Going Off-Book


Last weekend I indulged in fast food and zoo food. It was a result of poor planning and spontaneity on my part and guess what - I'm totally comfortable with it!

I've reached a place where I can eat food that doesn't offer much nutritious value without feeling guilty, ashamed, or like giving up on all future health goals.

Most clients I work with and most women I talk to are not at that place. They're stuck somewhere in the shame spiral that keeps them going back to the 'indulgent' behavior and never taking a step back to see the full picture.

So how do we get there? How do we adjust our thought processes to allow ourselves to not only indulge but enjoy the indulgence and not let it derail our entire health journey?



We start by taking a hard look at the stories we're telling ourselves about health. What thoughts, feelings and emotions come up when it comes to food and exercise and mental health? Are they generally positive or negative? Do you find yourself thinking you're not "good enough" or "worthy"? Zero in on those thoughts that shape your healthy experiences. Sit with them deeply and think back ...

Where did these stories originate?

We are not born thinking that sugar is evil or belly fat is disgusting. So where did these stories come from? Usually it comes from family. Parents, grandparents, siblings. It can be as subtle as a parent enforcing the "clean plate club" or refusing to have sweets available in the house. Or it can be overt like hearing "you should really cut back on the sweets, hun!" at family gatherings.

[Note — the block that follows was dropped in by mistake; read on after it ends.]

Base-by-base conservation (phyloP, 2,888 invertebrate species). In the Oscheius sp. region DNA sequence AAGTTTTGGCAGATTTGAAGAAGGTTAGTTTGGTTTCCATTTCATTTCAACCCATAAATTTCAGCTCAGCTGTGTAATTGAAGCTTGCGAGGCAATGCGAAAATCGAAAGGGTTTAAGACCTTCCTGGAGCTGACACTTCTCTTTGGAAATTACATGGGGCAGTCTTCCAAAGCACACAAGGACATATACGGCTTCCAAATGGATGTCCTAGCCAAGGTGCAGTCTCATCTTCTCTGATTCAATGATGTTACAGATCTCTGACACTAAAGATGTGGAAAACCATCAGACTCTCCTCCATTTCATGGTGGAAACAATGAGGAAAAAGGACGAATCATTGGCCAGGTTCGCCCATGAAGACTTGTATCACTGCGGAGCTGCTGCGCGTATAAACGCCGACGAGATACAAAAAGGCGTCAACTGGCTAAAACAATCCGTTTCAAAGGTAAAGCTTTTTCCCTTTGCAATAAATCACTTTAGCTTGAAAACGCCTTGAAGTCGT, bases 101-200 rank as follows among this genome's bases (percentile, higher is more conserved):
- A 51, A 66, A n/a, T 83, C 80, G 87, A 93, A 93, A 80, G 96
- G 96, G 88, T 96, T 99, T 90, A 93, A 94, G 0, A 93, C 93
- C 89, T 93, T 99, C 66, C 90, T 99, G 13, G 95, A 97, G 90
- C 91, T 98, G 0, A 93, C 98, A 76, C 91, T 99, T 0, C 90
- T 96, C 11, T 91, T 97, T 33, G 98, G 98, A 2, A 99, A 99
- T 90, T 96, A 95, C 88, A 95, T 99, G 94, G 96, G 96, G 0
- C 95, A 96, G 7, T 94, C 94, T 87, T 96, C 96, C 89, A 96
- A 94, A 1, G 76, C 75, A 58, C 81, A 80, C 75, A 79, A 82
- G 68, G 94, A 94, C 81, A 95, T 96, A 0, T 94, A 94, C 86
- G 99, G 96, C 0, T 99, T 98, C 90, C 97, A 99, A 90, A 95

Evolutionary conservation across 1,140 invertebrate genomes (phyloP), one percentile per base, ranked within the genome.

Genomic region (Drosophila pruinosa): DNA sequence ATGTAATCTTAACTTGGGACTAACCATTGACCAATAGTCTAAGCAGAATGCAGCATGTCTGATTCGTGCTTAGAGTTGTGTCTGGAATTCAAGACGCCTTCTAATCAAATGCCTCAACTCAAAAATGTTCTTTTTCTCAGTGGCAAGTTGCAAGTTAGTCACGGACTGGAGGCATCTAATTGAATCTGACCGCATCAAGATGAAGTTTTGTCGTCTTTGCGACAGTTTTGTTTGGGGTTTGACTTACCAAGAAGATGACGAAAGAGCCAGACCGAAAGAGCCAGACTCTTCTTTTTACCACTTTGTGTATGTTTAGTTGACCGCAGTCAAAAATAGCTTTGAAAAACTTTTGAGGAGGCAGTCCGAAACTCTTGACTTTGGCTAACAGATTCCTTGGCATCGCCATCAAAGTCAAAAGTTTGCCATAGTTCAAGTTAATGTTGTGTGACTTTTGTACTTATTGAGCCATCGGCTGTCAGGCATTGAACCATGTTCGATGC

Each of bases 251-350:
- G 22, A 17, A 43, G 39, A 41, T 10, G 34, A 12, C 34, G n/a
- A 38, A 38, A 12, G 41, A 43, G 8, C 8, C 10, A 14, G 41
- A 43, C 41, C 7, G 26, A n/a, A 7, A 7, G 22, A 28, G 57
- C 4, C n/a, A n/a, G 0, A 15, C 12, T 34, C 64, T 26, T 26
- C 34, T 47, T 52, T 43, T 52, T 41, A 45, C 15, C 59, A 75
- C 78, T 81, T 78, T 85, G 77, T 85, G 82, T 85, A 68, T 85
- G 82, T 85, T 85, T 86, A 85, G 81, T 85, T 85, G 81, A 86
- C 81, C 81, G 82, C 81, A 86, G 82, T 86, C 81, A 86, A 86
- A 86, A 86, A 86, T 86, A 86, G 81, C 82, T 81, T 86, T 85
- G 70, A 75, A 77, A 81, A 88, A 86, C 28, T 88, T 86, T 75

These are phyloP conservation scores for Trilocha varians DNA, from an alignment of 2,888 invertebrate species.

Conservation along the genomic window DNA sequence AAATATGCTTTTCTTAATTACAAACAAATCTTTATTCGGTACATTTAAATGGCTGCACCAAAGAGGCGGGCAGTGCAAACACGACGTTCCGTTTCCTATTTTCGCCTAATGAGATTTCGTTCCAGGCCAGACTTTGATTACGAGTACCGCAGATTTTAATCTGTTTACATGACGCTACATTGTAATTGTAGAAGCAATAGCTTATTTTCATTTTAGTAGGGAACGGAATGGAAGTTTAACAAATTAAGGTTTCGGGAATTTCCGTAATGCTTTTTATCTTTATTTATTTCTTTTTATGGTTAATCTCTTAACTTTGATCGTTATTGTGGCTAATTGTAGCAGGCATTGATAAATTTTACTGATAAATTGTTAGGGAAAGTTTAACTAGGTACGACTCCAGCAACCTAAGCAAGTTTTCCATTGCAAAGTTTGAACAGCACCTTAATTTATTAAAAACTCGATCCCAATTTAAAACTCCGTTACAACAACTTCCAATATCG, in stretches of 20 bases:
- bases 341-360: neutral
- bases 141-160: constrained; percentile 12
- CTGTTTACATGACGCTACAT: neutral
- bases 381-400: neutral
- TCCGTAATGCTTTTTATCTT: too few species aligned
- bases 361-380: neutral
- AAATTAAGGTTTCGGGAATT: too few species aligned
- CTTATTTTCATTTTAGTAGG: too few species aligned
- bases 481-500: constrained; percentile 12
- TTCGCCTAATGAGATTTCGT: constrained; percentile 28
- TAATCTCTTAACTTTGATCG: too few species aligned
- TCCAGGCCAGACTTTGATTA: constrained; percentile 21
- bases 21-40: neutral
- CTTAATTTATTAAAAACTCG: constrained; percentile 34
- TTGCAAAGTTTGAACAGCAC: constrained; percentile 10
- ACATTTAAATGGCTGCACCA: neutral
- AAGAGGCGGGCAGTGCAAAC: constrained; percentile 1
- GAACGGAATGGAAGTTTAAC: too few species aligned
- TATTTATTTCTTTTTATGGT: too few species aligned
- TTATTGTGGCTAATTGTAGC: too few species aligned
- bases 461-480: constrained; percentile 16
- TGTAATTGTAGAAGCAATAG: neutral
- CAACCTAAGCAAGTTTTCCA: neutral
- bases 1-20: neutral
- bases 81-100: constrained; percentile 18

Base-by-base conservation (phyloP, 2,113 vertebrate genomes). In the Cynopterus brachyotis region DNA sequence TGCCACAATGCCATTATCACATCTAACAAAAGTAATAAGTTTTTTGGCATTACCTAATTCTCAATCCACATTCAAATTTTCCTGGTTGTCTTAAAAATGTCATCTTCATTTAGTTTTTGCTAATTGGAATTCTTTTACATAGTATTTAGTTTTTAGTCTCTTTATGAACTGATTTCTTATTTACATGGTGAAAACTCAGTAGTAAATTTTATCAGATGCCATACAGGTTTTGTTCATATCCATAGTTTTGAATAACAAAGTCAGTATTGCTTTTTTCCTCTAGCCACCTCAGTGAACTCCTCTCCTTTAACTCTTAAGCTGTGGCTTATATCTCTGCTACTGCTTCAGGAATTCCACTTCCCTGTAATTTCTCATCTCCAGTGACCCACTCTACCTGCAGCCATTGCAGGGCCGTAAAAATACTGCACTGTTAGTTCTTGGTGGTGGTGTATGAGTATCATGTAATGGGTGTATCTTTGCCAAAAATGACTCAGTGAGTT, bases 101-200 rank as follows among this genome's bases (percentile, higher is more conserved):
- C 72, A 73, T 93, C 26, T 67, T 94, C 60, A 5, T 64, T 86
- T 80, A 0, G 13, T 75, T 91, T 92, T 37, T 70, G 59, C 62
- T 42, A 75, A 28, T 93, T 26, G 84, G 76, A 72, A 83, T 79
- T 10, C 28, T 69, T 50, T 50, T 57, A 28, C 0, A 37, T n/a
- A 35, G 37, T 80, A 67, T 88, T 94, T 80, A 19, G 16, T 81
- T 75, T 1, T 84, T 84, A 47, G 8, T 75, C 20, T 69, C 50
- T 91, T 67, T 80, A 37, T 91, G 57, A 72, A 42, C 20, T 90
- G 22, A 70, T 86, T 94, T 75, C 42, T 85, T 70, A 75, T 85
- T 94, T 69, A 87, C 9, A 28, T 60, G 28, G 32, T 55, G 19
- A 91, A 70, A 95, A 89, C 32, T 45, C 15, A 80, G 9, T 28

Our stories also come from society. There are incredibly unrealistic expectations put on women, especially, to be and look and eat and move a certain way. We're all supposed to sip green juice (not super healthy, BTW - READ MORE), do acrobatic yoga on the beach, and have long blonde wavy Blake Lively hair. But that's not realistic and not doable! So how are these stories from society shaping your thoughts about health?


Once we can pinpoint the stories and where they came from we can then begin to unravel them and replace them with better narratives in our lives. Things like "I ate fast food because I'm a lazy bum and I'll be fat forever" can be adjusted to "I stopped at the drive thru because I didn't plan well enough today. I enjoyed my burger and fries but know I'll probably feel uncomfortable in my body. That's OK. I learned that I need to plan better. I'll pack a nutritious snack tomorrow."

The Secret Ingredient?


Without it, we can't reframe those thoughts so that they actually stick. If we're stuck thinking of ourselves as 'disgusting' and 'unworthy' then we'll always be stuck in that shame spiral and never get to the other side where we can finally feel COMFORTABLE with our indulgences knowing that we're still worthy and still enough!

To Sum Up:

So pinpoint your stories about health,
Find where they came from,
Unravel them and replace with something new,
Filled with self-love and compassion.